3 PESA users in Kenya earn less than KSh. 10,000 per month. 2 The inflation-adjusted urban and rural poverty lines in Kenya are currently KSh. 4,608 and KSh. 2,471 per month respectively, and the poverty headcount in Kenya was approximately 46 percent as of We calculate a wealth index for the dataset, and find that average monthly savings of those in the poorest wealth quintile are KSh. 704 (US $8.80). Additionally, 47 percent of those in the poorest wealth quintile have no savings. Average monthly savings of those who earn less than KSh. 10,000 per month are KSh. 989 (US $12.40). Further, the poorest quintile retains on average an M-PESA balance of KSh. 749 (US $9.40), indicating some value of M-PESA as a secure and accessible facility even for the poorest users. This balance is comparable amongst those in the poor and middle wealth quintiles, but lower than the balance of those in the highest wealth quintiles. Income and wealth index data are available for the entire dataset, while savings data are available only for the subsample of M-PESA users. Our findings on savings behaviour are therefore restricted to M-PESA users, and they are likely biased upwards as they imply the ability to purchase a mobile phone. The inflation-adjusted average total expenditure of individuals in the 2 nd lowest expenditure decile in Kenya are KSh. 1, Monthly savings of M-PESA users in the poorest wealth quintile are 52 percent of this amount. Such high levels of savings are unlikely, and suggest that M-PESA users are on average wealthier than non-m-pesa users. Therefore, while mobile savings are increasing access to banking to a wider population, they are still missing a number of those living in poverty. The savings frequency of the poorest quintile is on average two times per month. While average monthly savings increase as expected with wealth, we do not find evidence of higher frequency savings by the poorest quintile. Instead, we find that individuals in the middle quintile save most frequently. We find that a higher proportion of individuals in the poorest and second-poorest wealth quintiles save with mobile phones than with other types of savings accounts. Conversely, a 2 The granularity of data collected from the survey do not allow a more detailed analysis of income amongst poor individuals. 3 Calculated from Kenya National Bureau of Statistics KIHBS 2005/6 data. 4 Kenya National Bureau of Statistics, Basic Report on Well-being in Kenya, April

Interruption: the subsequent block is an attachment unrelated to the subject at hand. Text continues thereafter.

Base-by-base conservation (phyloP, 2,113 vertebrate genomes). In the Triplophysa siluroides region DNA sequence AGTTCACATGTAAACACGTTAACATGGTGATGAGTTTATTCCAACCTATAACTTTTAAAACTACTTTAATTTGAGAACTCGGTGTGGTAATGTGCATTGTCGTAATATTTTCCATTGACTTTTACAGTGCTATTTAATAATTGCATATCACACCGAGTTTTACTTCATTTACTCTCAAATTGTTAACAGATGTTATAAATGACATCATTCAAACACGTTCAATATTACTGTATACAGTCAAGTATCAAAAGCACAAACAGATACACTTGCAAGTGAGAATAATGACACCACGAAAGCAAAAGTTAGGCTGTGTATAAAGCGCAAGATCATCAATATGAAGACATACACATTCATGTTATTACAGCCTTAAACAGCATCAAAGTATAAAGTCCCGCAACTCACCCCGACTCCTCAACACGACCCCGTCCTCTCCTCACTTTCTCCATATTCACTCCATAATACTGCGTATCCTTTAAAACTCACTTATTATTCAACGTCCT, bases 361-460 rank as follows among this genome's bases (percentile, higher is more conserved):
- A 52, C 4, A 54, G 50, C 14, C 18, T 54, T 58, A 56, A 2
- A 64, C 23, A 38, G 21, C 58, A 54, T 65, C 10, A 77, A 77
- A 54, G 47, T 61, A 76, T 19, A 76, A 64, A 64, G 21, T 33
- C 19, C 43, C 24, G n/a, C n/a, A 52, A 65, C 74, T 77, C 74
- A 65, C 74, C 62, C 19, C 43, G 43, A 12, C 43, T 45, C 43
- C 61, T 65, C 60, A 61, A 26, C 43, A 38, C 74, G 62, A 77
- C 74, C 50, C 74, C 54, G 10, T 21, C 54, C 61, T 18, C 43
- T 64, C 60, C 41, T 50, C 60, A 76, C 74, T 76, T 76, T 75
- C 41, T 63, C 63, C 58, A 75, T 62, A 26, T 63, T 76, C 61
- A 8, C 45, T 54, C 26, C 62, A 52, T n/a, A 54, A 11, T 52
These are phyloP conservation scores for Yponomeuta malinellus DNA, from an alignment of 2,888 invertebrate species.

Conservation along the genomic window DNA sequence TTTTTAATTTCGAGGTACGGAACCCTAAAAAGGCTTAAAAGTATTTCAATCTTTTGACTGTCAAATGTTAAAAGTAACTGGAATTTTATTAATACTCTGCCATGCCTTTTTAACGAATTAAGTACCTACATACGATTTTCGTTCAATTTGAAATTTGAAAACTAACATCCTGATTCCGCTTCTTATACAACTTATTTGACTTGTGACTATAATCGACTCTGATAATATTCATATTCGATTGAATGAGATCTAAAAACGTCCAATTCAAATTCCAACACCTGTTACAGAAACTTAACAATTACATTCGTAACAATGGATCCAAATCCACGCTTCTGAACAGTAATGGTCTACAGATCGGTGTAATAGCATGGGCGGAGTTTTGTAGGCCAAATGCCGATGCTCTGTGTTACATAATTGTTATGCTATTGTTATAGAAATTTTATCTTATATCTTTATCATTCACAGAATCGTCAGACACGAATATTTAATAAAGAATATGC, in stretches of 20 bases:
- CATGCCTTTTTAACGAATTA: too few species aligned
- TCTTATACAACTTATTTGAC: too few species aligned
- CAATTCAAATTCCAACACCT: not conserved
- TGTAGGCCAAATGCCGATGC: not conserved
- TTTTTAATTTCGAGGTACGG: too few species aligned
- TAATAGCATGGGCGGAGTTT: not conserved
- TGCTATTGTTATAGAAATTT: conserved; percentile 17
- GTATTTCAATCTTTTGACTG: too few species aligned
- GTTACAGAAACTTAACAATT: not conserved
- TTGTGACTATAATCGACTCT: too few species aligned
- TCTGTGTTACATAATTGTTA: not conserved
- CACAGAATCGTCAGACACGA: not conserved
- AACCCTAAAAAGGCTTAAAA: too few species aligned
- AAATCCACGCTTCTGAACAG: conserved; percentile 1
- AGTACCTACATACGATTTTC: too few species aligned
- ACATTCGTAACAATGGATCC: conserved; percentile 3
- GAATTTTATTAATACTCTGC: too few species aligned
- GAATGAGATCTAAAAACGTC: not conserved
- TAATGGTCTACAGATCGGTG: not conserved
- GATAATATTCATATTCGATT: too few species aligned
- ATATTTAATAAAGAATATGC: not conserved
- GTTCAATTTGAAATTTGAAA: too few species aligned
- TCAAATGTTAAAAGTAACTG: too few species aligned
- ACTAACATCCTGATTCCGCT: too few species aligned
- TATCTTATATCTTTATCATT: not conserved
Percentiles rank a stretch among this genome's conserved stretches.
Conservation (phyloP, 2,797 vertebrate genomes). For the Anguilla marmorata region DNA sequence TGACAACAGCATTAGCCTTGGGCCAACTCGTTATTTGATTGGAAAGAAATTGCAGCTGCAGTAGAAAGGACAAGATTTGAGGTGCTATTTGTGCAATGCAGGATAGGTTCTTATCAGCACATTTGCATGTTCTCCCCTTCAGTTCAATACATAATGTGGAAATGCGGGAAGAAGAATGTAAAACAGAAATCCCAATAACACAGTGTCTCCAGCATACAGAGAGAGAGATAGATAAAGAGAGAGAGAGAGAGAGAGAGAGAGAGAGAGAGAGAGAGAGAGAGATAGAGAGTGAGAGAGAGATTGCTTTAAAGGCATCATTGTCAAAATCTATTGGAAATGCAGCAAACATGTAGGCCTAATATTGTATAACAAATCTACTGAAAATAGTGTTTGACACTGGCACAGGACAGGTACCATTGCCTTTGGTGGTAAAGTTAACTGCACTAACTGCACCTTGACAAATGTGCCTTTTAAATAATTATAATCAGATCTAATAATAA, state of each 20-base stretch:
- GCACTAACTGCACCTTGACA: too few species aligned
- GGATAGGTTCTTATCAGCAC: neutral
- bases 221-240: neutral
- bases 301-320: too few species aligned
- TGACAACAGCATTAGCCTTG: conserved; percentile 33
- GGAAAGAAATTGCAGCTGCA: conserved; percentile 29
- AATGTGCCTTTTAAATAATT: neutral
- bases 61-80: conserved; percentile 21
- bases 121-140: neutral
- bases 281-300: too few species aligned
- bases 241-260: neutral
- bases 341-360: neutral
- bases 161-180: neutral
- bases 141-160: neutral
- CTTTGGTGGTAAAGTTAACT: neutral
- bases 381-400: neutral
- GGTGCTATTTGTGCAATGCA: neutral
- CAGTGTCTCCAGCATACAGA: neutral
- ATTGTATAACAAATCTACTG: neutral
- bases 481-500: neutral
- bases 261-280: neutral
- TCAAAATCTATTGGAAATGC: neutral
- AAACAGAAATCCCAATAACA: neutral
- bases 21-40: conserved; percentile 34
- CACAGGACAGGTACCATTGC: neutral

4 higher proportion of individuals in the remaining wealth quintiles save with other types of accounts. On average, 70 percent of individuals in the poorest wealth quintile have positive cash balances, conditional on using M-PESA. We also find that the relative proportion of savings amounts with M-PESA decreases with wealth quintile. One possible explanation is that the cost and convenience of M-PESA accounts makes these accounts relatively more attractive for the poorest quintile, given their income constraints. If M-PESA is secure, then it also makes income less susceptible to external shocks (for example, through pressure by relatives or through intra-household pressure). Our findings from a logit model consumer savings choice indicate that men are more likely than women to save on M-PESA. We also find that the likelihood of using cash mobile savings increases with level of education. The findings suggest that individuals living in rural areas are also more likely to use case mobile savings. We also implement a multinomial logit model of savings amongst the following choices: only M-PESA accounts, a combination of M-PESA and other savings accounts, and only other savings accounts. Our findings indicate that those who save only with M-PESA are likely to be younger, less wealthy and less educated that those with only other savings accounts. Those who use bank integrated mobile savings are likely to have higher levels of education and to save more frequently than those who do not. Married couples and men are also the most likely users of this type of savings. The paper is organized as follows. Section 2 reviews the existing literature on the broader mobile money phenomenon. Section 3 describes how mobile money and mobile savings work in Kenya and shows the growth of mobile money usage over time. Section 4 describes the data analyzed in this paper. Section 5 profiles mobile savings usage and presents summary statistics by demographic indicators. Section 6 presents an econometric analysis of mobile savings. Section 7 concludes and considers avenues for future research. 4